Fixing Auckland's water crisis
15 July 2020
Opinion: Can we avoid the angst and embarrassment of another water crisis in Auckland like the current one? Anthony Fowler takes a look.
In the midst of the Covid-19 lockdown, Auckland’s water reservoirs dropped to levels not seen for a generation. WaterCare dusted off the drought management plan and we came out of lockdown being urged to conserve water (but to keep washing our hands). There was no great alarm, but the possibility of significant issues next summer was flagged.
Then the political genie was let out of its bottle. A ‘water crisis’ was declared by the mayor, a crisis mantra took hold, and the blame game began. The shift from “keep calm and carry on” to “the sky is falling” was remarkably fast and, in my view, highlights inherent tension between water planning and water politics. I recall seeing this before – at the beginning of the 1994 water crisis.
Something clearly isn’t working here. But why? And if we can figure that out, can we find a solution that avoids the angst and embarrassment of it happening again?
How things are supposed to work
Urban water resource planning, most simply, is a balancing of demand and supply. Demand is determined by a mix of population and economic factors, with climate of only minor importance (for example, influencing summer garden watering). Supply is determined by climate and engineering. Storing water in reservoirs increases supply and makes it more reliable by capturing flood flows which are then used during dry periods. This happens both seasonally and between years.
For any configuration of demand and supply there is an associated risk of supply failure. Urban water supply systems are not normally designed with zero risk, because it is considered fiscally imprudent to do so. Instead, a level of risk is accepted that is cost effective. In crude terms, a decision is made to accept the risk of drought-related impacts because avoiding them would cost more in the long run.
Risk of supply failure is typically expressed in terms of a drought return period and is a political decision. Prior to the 1994 water crisis it was 1-in-50 years. Afterwards it was changed to 1-in-200 years to achieve a more resilient water supply system.
Why it has failed us
The risk-based approach makes sense, has a long history, and works well most of the time. By accepting risk, we delay infrastructure development and pay lower water bills. It fails though when a big drought finally arrives and calls our bluff. The water professionals then gird their loins and start actioning the agreed drought management plan, but the politicians quickly fold. They need to get fired up in order to make the management plan work, but that also fuels the public impression that there must have been a cockup and that heads should roll.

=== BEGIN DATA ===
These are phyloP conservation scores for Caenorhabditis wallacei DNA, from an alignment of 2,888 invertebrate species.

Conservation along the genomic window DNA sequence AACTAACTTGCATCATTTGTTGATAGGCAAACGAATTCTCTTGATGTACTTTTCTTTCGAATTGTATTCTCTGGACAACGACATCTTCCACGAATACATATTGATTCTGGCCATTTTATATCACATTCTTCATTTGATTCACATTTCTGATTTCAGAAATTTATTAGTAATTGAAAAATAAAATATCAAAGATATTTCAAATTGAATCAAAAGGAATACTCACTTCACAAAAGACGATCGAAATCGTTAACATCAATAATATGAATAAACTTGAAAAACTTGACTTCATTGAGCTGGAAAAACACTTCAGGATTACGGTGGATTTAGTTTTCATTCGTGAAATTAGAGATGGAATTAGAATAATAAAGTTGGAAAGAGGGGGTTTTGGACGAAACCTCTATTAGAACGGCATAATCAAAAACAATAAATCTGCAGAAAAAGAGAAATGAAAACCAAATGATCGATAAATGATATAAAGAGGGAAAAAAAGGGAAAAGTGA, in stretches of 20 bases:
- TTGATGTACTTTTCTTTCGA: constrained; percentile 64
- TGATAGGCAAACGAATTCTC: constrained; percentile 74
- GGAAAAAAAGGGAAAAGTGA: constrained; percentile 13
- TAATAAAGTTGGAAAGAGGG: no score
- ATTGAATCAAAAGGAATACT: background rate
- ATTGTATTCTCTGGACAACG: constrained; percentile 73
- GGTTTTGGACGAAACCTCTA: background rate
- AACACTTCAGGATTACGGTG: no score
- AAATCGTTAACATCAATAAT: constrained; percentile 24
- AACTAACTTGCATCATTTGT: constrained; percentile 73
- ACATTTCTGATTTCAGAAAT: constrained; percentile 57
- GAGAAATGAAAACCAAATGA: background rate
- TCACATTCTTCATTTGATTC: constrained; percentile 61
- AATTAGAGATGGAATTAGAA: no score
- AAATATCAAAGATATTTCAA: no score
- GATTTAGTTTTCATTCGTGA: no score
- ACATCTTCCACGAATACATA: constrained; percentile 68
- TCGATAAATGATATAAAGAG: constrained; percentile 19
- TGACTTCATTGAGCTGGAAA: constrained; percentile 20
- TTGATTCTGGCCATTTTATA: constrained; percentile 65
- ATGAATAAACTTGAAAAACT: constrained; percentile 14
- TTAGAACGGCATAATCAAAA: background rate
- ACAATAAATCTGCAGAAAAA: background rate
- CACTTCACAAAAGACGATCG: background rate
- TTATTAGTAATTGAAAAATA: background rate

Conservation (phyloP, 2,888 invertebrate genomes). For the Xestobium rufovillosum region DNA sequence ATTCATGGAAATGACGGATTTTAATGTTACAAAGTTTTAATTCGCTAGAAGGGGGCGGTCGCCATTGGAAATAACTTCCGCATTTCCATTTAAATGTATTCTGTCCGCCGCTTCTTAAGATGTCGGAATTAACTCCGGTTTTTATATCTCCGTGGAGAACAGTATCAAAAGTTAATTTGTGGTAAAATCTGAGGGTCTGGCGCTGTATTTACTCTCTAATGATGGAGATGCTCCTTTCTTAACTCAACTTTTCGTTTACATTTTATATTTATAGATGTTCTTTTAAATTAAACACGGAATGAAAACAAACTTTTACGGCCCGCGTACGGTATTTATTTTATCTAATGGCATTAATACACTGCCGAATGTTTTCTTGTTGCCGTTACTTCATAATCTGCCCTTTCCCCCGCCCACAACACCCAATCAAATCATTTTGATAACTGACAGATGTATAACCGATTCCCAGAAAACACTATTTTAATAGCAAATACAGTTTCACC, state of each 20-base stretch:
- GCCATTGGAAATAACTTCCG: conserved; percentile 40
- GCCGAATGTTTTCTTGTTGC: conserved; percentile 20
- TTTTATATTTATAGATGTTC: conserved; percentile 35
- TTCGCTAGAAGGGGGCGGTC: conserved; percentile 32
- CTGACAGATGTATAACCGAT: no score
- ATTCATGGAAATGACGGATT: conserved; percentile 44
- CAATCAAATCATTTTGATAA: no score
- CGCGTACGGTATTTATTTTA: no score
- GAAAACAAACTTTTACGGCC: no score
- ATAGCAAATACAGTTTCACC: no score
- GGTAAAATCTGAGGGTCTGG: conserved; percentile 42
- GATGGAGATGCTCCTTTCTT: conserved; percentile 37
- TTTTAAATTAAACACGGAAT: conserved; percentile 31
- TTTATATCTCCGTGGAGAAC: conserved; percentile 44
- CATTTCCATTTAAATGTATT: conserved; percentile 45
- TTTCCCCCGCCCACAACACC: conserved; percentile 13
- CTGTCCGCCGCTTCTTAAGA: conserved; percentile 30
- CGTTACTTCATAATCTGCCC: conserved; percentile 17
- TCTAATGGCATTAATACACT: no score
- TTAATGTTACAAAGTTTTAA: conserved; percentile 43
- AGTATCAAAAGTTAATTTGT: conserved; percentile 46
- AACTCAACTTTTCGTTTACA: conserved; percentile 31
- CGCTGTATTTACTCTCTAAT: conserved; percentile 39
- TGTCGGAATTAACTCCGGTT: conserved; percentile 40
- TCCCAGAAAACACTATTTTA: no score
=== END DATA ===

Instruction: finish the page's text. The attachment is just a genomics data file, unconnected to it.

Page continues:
Good luck to any politician trying to argue that the anticipated economic impacts being highlighted by the media are just part of the accepted risk, especially when the benefits are history. Under these circumstances, political panic and seeking emergency solutions are to be expected. 1994 and 2020 are identical in this regard.
My argument here though is not that we should toughen up and reap what we have sown. Rather, we should accept that the planning approach is broken. Although politicians may be willing to sign up to a risk threshold, based on economic arguments, they are neither willing nor able to sell it when significant drought arrives.
A possible solution
The obvious solution in a crisis is to conserve water and to find additional summer supply to see us through. Auckland has a long history of doing this and the proposed increased take from the Waikato River is simply the latest example. But we should be careful not to fall into the trap of allowing an emergency response to automatically morph into the long-term solution. Doing so may pause, but won’t fix, the crisis dynamic.
An alternative is to focus on what actually triggers a political water crisis and to seek a more focused solution.
The 1994 and 2020 water crises were both called in winter. The critical trigger was low reservoir levels, which were seen (literally) as insufficient to see us safely through the following summer, should the drought continue. It may not of course (1994 didn’t, and who knows if 2020 will).
If reservoir levels are the key to political panic, perhaps they are also the key to a solution. Additional summer supply sources will certainly ease the pressure and allow reservoir levels to be maintained, but this is a temporary and arguably inefficient solution.
An alternative is to ensure that reservoir storage is sufficient ahead of the summer drawdown by supplementary pumping of river flood flows in winter and spring. This approach would allow the reservoirs to be used most efficiently, ensure that we don’t have to anticipate droughts that may never eventuate, and avoid embarrassing political panic.
Exploiting river flood flows also has a couple of other big advantages. First, if it is the Waikato, it avoids competing use issues because nobody else wants the water, as nicely illustrated by the 1994 Klarc cartoon published after the drought broke. Second, it opens up multiple other potential water sources around the Auckland region.
Is it practicable? Clearly yes, because this was exactly what was proposed as Auckland’s next water supply option immediately prior to the 1994 crisis. Then, an emergency solution morphed into a long-term plan. And look where that has gotten us.
Associate Professor Anthony Fowler is from the School of Environment.
This article reflects the opinion of the author and not necessarily the views of the University of Auckland.
Used with permission from Newsroom Fixing Auckland’s water crisis 15 July 2020.
Alison Sims | Research Communications Editor
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